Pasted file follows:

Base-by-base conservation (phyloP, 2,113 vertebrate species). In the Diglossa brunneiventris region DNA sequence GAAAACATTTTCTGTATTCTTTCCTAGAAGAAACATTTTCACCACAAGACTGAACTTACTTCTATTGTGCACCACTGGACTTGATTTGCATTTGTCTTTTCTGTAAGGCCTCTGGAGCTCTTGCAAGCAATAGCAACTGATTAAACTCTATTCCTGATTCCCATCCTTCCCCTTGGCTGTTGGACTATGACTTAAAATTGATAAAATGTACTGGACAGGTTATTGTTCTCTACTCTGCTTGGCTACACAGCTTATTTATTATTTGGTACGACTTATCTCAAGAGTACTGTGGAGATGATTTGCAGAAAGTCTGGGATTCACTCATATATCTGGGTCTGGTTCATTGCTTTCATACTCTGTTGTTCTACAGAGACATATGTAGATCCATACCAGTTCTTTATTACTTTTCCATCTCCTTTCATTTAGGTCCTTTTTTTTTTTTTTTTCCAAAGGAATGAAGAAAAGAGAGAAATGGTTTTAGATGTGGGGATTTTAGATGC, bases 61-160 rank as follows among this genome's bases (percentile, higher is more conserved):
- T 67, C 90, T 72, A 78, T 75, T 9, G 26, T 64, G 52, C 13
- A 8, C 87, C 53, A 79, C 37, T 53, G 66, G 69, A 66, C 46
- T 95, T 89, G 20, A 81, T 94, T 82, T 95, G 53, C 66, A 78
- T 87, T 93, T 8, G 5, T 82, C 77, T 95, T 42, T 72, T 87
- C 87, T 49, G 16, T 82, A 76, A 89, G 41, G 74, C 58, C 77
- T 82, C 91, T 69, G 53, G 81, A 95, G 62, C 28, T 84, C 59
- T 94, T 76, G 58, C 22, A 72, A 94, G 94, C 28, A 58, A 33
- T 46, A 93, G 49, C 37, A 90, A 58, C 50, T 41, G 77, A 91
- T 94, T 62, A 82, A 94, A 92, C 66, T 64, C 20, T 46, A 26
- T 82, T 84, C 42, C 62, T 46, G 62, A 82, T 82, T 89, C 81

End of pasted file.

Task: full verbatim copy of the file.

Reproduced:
Base-by-base conservation (phyloP, 2,113 vertebrate species). In the Diglossa brunneiventris region DNA sequence GAAAACATTTTCTGTATTCTTTCCTAGAAGAAACATTTTCACCACAAGACTGAACTTACTTCTATTGTGCACCACTGGACTTGATTTGCATTTGTCTTTTCTGTAAGGCCTCTGGAGCTCTTGCAAGCAATAGCAACTGATTAAACTCTATTCCTGATTCCCATCCTTCCCCTTGGCTGTTGGACTATGACTTAAAATTGATAAAATGTACTGGACAGGTTATTGTTCTCTACTCTGCTTGGCTACACAGCTTATTTATTATTTGGTACGACTTATCTCAAGAGTACTGTGGAGATGATTTGCAGAAAGTCTGGGATTCACTCATATATCTGGGTCTGGTTCATTGCTTTCATACTCTGTTGTTCTACAGAGACATATGTAGATCCATACCAGTTCTTTATTACTTTTCCATCTCCTTTCATTTAGGTCCTTTTTTTTTTTTTTTTCCAAAGGAATGAAGAAAAGAGAGAAATGGTTTTAGATGTGGGGATTTTAGATGC, bases 61-160 rank as follows among this genome's bases (percentile, higher is more conserved):
- T 67, C 90, T 72, A 78, T 75, T 9, G 26, T 64, G 52, C 13
- A 8, C 87, C 53, A 79, C 37, T 53, G 66, G 69, A 66, C 46
- T 95, T 89, G 20, A 81, T 94, T 82, T 95, G 53, C 66, A 78
- T 87, T 93, T 8, G 5, T 82, C 77, T 95, T 42, T 72, T 87
- C 87, T 49, G 16, T 82, A 76, A 89, G 41, G 74, C 58, C 77
- T 82, C 91, T 69, G 53, G 81, A 95, G 62, C 28, T 84, C 59
- T 94, T 76, G 58, C 22, A 72, A 94, G 94, C 28, A 58, A 33
- T 46, A 93, G 49, C 37, A 90, A 58, C 50, T 41, G 77, A 91
- T 94, T 62, A 82, A 94, A 92, C 66, T 64, C 20, T 46, A 26
- T 82, T 84, C 42, C 62, T 46, G 62, A 82, T 82, T 89, C 81